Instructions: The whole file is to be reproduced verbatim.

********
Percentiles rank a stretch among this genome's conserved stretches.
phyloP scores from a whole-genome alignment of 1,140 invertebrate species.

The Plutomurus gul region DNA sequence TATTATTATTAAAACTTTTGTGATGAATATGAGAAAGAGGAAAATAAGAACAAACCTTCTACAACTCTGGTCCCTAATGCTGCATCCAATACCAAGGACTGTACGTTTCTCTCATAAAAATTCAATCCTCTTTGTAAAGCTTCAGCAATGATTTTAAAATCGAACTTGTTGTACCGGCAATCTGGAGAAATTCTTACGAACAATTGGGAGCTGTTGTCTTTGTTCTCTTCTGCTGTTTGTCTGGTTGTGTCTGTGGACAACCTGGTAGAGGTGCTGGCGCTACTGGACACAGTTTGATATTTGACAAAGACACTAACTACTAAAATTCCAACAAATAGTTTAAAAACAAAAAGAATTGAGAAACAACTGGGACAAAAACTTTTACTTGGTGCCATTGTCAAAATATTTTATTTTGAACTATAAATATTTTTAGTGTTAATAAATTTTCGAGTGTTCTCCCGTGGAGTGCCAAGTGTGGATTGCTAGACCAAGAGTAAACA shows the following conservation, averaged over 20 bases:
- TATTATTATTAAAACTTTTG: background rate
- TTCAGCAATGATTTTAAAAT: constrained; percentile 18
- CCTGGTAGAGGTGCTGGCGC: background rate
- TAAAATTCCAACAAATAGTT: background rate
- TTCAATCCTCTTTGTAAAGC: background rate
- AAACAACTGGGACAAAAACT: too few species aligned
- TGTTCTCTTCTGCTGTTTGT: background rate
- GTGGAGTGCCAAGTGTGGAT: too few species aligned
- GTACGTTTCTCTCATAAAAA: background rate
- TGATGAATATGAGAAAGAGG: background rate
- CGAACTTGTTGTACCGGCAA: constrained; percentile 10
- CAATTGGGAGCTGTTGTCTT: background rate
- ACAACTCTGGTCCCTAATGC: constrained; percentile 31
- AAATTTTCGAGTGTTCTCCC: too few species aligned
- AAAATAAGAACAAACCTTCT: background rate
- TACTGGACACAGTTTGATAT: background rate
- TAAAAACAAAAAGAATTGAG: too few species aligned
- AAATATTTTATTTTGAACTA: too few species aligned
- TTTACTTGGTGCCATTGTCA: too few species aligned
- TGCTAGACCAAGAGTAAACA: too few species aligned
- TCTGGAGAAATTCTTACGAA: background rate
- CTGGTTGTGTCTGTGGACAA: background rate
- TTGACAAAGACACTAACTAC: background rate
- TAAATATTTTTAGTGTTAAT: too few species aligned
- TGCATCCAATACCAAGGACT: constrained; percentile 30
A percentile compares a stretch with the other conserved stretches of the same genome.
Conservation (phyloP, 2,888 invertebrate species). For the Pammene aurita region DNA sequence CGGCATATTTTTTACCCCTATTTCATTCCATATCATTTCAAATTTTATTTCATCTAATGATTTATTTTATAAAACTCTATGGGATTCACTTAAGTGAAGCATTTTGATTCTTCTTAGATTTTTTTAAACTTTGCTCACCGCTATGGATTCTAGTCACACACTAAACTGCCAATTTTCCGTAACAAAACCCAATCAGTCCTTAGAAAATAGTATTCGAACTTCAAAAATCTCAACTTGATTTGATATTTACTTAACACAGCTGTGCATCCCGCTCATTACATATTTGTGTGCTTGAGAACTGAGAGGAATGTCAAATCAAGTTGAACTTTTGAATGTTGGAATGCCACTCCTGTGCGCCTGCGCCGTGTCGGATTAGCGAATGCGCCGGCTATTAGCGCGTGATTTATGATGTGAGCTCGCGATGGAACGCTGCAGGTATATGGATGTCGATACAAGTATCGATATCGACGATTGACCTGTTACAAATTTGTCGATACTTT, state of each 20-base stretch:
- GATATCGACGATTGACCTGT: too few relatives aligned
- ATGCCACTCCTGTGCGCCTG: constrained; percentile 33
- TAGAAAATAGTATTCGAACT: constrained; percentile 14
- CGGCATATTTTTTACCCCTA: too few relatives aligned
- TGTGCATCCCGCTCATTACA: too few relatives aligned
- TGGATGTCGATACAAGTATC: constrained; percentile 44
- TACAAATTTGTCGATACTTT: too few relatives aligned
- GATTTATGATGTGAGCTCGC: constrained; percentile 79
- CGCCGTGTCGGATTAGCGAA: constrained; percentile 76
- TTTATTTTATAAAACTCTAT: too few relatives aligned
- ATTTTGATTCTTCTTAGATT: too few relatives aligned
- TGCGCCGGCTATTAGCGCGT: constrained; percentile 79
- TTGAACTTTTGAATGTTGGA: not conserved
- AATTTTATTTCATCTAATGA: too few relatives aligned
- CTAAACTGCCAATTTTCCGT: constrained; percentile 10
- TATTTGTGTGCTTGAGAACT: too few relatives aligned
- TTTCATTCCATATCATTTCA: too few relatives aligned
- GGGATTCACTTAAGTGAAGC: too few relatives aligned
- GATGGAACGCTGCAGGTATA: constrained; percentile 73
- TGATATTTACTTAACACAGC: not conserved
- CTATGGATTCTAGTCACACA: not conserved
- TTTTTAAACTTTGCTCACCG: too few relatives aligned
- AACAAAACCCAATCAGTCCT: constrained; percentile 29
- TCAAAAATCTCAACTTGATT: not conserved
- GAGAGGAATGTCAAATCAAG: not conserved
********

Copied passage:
Percentiles rank a stretch among this genome's conserved stretches.
phyloP scores from a whole-genome alignment of 1,140 invertebrate species.

The Plutomurus gul region DNA sequence TATTATTATTAAAACTTTTGTGATGAATATGAGAAAGAGGAAAATAAGAACAAACCTTCTACAACTCTGGTCCCTAATGCTGCATCCAATACCAAGGACTGTACGTTTCTCTCATAAAAATTCAATCCTCTTTGTAAAGCTTCAGCAATGATTTTAAAATCGAACTTGTTGTACCGGCAATCTGGAGAAATTCTTACGAACAATTGGGAGCTGTTGTCTTTGTTCTCTTCTGCTGTTTGTCTGGTTGTGTCTGTGGACAACCTGGTAGAGGTGCTGGCGCTACTGGACACAGTTTGATATTTGACAAAGACACTAACTACTAAAATTCCAACAAATAGTTTAAAAACAAAAAGAATTGAGAAACAACTGGGACAAAAACTTTTACTTGGTGCCATTGTCAAAATATTTTATTTTGAACTATAAATATTTTTAGTGTTAATAAATTTTCGAGTGTTCTCCCGTGGAGTGCCAAGTGTGGATTGCTAGACCAAGAGTAAACA shows the following conservation, averaged over 20 bases:
- TATTATTATTAAAACTTTTG: background rate
- TTCAGCAATGATTTTAAAAT: constrained; percentile 18
- CCTGGTAGAGGTGCTGGCGC: background rate
- TAAAATTCCAACAAATAGTT: background rate
- TTCAATCCTCTTTGTAAAGC: background rate
- AAACAACTGGGACAAAAACT: too few species aligned
- TGTTCTCTTCTGCTGTTTGT: background rate
- GTGGAGTGCCAAGTGTGGAT: too few species aligned
- GTACGTTTCTCTCATAAAAA: background rate
- TGATGAATATGAGAAAGAGG: background rate
- CGAACTTGTTGTACCGGCAA: constrained; percentile 10
- CAATTGGGAGCTGTTGTCTT: background rate
- ACAACTCTGGTCCCTAATGC: constrained; percentile 31
- AAATTTTCGAGTGTTCTCCC: too few species aligned
- AAAATAAGAACAAACCTTCT: background rate
- TACTGGACACAGTTTGATAT: background rate
- TAAAAACAAAAAGAATTGAG: too few species aligned
- AAATATTTTATTTTGAACTA: too few species aligned
- TTTACTTGGTGCCATTGTCA: too few species aligned
- TGCTAGACCAAGAGTAAACA: too few species aligned
- TCTGGAGAAATTCTTACGAA: background rate
- CTGGTTGTGTCTGTGGACAA: background rate
- TTGACAAAGACACTAACTAC: background rate
- TAAATATTTTTAGTGTTAAT: too few species aligned
- TGCATCCAATACCAAGGACT: constrained; percentile 30
A percentile compares a stretch with the other conserved stretches of the same genome.
Conservation (phyloP, 2,888 invertebrate species). For the Pammene aurita region DNA sequence CGGCATATTTTTTACCCCTATTTCATTCCATATCATTTCAAATTTTATTTCATCTAATGATTTATTTTATAAAACTCTATGGGATTCACTTAAGTGAAGCATTTTGATTCTTCTTAGATTTTTTTAAACTTTGCTCACCGCTATGGATTCTAGTCACACACTAAACTGCCAATTTTCCGTAACAAAACCCAATCAGTCCTTAGAAAATAGTATTCGAACTTCAAAAATCTCAACTTGATTTGATATTTACTTAACACAGCTGTGCATCCCGCTCATTACATATTTGTGTGCTTGAGAACTGAGAGGAATGTCAAATCAAGTTGAACTTTTGAATGTTGGAATGCCACTCCTGTGCGCCTGCGCCGTGTCGGATTAGCGAATGCGCCGGCTATTAGCGCGTGATTTATGATGTGAGCTCGCGATGGAACGCTGCAGGTATATGGATGTCGATACAAGTATCGATATCGACGATTGACCTGTTACAAATTTGTCGATACTTT, state of each 20-base stretch:
- GATATCGACGATTGACCTGT: too few relatives aligned
- ATGCCACTCCTGTGCGCCTG: constrained; percentile 33
- TAGAAAATAGTATTCGAACT: constrained; percentile 14
- CGGCATATTTTTTACCCCTA: too few relatives aligned
- TGTGCATCCCGCTCATTACA: too few relatives aligned
- TGGATGTCGATACAAGTATC: constrained; percentile 44
- TACAAATTTGTCGATACTTT: too few relatives aligned
- GATTTATGATGTGAGCTCGC: constrained; percentile 79
- CGCCGTGTCGGATTAGCGAA: constrained; percentile 76
- TTTATTTTATAAAACTCTAT: too few relatives aligned
- ATTTTGATTCTTCTTAGATT: too few relatives aligned
- TGCGCCGGCTATTAGCGCGT: constrained; percentile 79
- TTGAACTTTTGAATGTTGGA: not conserved
- AATTTTATTTCATCTAATGA: too few relatives aligned
- CTAAACTGCCAATTTTCCGT: constrained; percentile 10
- TATTTGTGTGCTTGAGAACT: too few relatives aligned
- TTTCATTCCATATCATTTCA: too few relatives aligned
- GGGATTCACTTAAGTGAAGC: too few relatives aligned
- GATGGAACGCTGCAGGTATA: constrained; percentile 73
- TGATATTTACTTAACACAGC: not conserved
- CTATGGATTCTAGTCACACA: not conserved
- TTTTTAAACTTTGCTCACCG: too few relatives aligned
- AACAAAACCCAATCAGTCCT: constrained; percentile 29
- TCAAAAATCTCAACTTGATT: not conserved
- GAGAGGAATGTCAAATCAAG: not conserved